Friday, 27 November 2015

Mee Pok Man's 20th anniversary: How I ended up in Eric Khoo's first feature film

The Singapore International Film Festival is screening Mee Pok Man this Sunday at the National Museum to celebrate the film's 20th anniversary.

If you're going to see it, just be warned that I'm in the movie.

At least, I've been told I make a brief appearance. I have never seen the movie myself.

How did I end up in Eric Khoo's debut feature?

Back in early 1994, I was the research writer for Channel 5 variety show called Live On 5 hosted by a newcomer named Gurmit Singh. The show had a movie review segment in which I would review a movie with a guest reviewer.



I gained some minor notoriety as "Smong", the movie critic "everyone loved to hate".

For one episode, I invited Khoo to be the guest reviewer and that was how we got to know each other. At that point, he had won a couple awards for his short films.

Later, when he was working on Mee Pok Man, he called me and said he had a small role for me.



So one day, I showed up at Goodwood Park Hotel, owned by the Khoo family, to shoot a scene with some guy named Ong Lay Jinn, who would later become a filmmaker himself under the name Djinn. But at that time, I think he was working for the Economic Development Board.

He struck me as an entitled rich-kid scholar, so it was mutual dislike at first sight.

(By the way, another local film-maker, Cheah Chee Kong, later also gave himself the name CheeK. I can't help feeling that "CheeK" and "Djinn" were just copying my "Smong" with the abbreviated name.)

Anyway, for Khoo's film, Ong and I were supposed to act like we were on some sort of TV current affairs programme, discussing the issue of poverty. I played the heel (which I had had some experience) and said something like we should kill the poor or something like that. It was two decades ago.

There was no script. We just improvised for a few minutes.

Khoo seemed happy with what we did. After we were done, the director paid me with a fish-and-chips meal from the hotel kitchen.

And that was how I ended up preserved for posterity on celluloid.

(I was invited to the movie wrap party on Emerald Hill, but I couldn't find the place. I would meet Michelle Goh only a couple of years later at MediaCorp.)

I'm told I appear in the film for a few seconds on a TV screen. Maybe one day before I die, I'll see it.

Here is a 2005 Nutshell review of Mee Pok Man (I'm copying and pasting it here because it mentions me):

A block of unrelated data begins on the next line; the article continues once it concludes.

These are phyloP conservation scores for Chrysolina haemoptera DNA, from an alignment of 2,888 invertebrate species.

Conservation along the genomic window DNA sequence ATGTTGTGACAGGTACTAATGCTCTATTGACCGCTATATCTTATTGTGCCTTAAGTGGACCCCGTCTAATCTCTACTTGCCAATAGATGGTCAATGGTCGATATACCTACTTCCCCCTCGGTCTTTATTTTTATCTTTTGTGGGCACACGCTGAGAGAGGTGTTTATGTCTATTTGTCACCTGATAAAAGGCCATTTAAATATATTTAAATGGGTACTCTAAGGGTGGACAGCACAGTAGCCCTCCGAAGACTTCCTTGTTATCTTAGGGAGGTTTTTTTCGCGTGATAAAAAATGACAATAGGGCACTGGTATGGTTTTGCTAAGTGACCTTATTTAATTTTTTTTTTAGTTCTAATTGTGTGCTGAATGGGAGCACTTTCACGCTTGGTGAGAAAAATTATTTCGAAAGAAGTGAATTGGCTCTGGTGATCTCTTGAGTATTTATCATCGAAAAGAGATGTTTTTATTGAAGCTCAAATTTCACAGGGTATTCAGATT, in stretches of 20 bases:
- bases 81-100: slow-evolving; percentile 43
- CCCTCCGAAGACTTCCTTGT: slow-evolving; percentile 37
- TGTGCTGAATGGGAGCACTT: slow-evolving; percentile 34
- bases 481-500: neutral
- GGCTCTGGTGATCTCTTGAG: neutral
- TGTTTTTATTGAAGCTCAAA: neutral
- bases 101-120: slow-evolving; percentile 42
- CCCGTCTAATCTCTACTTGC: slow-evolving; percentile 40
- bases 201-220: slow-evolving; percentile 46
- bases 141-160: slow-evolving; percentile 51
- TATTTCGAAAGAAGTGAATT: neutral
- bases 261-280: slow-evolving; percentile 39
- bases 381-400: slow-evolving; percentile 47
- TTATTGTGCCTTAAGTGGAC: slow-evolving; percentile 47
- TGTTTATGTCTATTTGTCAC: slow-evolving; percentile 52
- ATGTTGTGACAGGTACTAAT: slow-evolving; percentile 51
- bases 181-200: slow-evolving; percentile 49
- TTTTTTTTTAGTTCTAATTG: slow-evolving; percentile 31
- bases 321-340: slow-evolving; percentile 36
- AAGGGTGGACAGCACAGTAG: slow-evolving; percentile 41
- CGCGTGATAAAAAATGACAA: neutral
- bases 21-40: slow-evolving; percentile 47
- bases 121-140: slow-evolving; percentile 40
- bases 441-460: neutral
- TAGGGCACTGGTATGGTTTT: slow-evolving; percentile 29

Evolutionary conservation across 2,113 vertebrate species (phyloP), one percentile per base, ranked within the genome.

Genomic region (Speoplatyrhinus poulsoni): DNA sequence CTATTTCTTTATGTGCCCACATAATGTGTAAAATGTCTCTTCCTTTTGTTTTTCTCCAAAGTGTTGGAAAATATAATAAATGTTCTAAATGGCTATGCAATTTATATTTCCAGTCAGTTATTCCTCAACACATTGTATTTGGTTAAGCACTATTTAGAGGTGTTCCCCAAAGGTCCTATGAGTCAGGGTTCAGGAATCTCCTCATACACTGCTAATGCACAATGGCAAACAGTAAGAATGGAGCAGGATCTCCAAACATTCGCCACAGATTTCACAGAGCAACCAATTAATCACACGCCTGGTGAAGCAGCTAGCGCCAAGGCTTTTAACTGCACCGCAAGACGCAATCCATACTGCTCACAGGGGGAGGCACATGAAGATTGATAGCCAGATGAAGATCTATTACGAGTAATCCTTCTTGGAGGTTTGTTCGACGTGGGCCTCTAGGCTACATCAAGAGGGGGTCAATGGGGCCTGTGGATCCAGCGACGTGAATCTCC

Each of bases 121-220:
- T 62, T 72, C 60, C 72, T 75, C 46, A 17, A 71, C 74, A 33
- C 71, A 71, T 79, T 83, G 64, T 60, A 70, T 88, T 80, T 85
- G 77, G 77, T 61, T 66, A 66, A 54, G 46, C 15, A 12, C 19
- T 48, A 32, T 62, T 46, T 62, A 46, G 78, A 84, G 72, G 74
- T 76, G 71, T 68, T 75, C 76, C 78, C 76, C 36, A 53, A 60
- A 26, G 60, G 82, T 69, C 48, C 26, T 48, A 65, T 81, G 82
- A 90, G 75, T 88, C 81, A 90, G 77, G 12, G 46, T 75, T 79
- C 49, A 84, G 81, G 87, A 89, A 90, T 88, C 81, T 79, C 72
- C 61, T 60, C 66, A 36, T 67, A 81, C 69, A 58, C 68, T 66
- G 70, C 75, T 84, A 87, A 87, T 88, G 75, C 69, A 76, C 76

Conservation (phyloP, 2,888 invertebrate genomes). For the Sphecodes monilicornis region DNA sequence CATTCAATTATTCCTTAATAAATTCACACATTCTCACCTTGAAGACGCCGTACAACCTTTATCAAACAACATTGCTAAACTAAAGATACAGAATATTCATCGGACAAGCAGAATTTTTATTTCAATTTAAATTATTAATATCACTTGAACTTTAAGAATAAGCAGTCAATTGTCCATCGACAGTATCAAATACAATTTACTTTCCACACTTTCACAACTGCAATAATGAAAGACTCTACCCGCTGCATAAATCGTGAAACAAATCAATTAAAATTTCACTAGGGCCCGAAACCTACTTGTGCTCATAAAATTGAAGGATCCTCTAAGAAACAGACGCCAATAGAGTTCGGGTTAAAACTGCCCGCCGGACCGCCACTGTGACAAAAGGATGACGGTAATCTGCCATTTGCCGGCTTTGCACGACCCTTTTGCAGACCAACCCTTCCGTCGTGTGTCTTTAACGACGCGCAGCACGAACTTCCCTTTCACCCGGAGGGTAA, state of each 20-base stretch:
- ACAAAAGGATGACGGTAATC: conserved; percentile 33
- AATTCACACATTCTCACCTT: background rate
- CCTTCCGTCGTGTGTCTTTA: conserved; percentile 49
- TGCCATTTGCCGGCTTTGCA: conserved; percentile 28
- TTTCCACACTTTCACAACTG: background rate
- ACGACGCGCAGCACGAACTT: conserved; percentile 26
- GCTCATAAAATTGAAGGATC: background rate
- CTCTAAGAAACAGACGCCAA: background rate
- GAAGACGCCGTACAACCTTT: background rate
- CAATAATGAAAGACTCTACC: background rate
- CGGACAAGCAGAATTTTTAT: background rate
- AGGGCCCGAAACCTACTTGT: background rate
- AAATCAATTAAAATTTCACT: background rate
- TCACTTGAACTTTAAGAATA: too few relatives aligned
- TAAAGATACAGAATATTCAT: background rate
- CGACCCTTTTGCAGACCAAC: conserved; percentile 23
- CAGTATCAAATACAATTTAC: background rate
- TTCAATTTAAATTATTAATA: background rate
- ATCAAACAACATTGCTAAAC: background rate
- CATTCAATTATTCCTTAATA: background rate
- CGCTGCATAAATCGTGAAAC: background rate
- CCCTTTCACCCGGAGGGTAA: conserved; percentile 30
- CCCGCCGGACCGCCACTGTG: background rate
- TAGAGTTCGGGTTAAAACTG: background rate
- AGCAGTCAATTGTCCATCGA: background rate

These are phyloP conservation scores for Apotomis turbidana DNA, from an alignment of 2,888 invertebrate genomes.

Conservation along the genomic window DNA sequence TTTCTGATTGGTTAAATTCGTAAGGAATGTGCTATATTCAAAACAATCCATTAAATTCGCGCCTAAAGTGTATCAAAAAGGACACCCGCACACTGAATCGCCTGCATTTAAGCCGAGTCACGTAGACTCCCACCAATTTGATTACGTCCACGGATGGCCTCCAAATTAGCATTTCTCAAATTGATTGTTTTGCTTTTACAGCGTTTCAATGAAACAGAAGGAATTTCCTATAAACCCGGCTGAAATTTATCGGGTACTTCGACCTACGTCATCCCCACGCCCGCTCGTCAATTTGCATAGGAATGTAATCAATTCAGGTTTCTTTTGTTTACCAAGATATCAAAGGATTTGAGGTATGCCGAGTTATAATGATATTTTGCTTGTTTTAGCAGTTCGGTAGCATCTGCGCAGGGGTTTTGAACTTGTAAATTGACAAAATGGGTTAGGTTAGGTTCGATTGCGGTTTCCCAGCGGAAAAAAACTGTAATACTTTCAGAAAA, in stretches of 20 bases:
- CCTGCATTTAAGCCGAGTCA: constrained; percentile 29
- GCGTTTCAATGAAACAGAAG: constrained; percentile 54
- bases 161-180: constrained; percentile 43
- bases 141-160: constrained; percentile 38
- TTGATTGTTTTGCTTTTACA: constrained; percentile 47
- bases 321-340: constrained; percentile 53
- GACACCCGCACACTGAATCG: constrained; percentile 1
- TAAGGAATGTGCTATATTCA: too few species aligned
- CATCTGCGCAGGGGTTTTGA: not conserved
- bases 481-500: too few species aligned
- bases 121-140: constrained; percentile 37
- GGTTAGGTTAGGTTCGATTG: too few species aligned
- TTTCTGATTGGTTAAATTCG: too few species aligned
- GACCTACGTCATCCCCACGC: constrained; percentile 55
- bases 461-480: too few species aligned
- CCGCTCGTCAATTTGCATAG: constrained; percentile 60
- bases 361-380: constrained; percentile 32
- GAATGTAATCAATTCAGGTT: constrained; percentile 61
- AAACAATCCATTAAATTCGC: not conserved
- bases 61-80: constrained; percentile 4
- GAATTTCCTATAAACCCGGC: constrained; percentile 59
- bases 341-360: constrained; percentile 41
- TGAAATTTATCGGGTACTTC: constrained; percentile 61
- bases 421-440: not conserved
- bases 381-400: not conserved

This is probably the movie credited with sparking a comeback of Singapore films, and watching it, you can probably spot various influences this Eric Khoo film had on the other more contemporary attempts by the various local filmmakers like Djinn and Jack Neo (whom of course, were in Eric Khoo movies).

Joe Ng (of local band Padres) front the cast as the title character, and Michelle Goh, in her debut, stars as Bunny, the prostitute he is infatuated with. Being a dim witted noodle seller, he's naturally shy and worships her from afar, as she's one of the regulars at the coffeeshop where his shop is at. Bunny, on the other hand, thinks lowly of the mee pok seller, and in your usual SPG character, goes for the ang-mo Jonathan, some sleazy photographer played by David Brazil.

The storyline's pretty basic, and you might think that at the point when Bunny became a victim of a hit-and-run, that the plot might pick up. Actually it sort of went downhill from there, as the mee pok man carries her injured body off to his home to care for her, to be with her. Alas, you should know what happens without proper medical attention.

Towards the end of the film, it drags with mee pok's man soliloquay, and Bunny didn't have much to do except be there to complete the scene. Somehow with the forced dialogue, it lengthened a scene which should have been shortened to improve the pace, which was quite erratic throughout the movie.



In its day, the language might have the audience taken aback, with characters mouthing off profanities in different dialects. But like I mentioned, it probably had made others sit up and notice that perhaps local movies should feature swearing to give it more street cred? Something else which stood out - while featuring many languages in the movie mirrors our multi-racial / multi-language society, having characters converse in different dialects (like the Fortune Teller scene) sometimes doesn't cut it too realistically.

Another point of controversy at its time was the nudity, or perceived nudity. The opening credits had still shots of a boob, butt and the female pubic region. You might wonder if it's necessary actually - doesn't really serve any purpose or facilitate the plot. Or the fact that Jonathan shoots nude photos. Given today, it'll probably be glossed over without much thought, and given an NC-16 rating.

Characterisation called for attention, as the main characters Bunny and Mee Pok man didn't really have much of a motive, the former seeking inner peace and to leave Singapore, the latter just wanting to be with her until the morbid end. Other characters, like Lim Kay Tong's Mike Kor the Pimp, was stereotyped, as are many of the minor characters in the movie. Cameos were plenty too, like X'Ho, Djinn, S.M.Ong etc.

But I still reckon it's a pretty decent first effort, and marked improvement can already be seen in 12 Storeys. While awaiting eagerly for Eric Khoo's latest offering Be With Me, this movie would allow you to appreciate how much things had changed for the better.

More than 10 years after Mee Pok Man, I would have another cameo in Phua Chu Kang The Movie, but that's another story.


EARLIER: The last time I met Eric Khoo

ShareThis





Related Posts Plugin for WordPress, Blogger...

TRENDING POSTS OF THE WEEK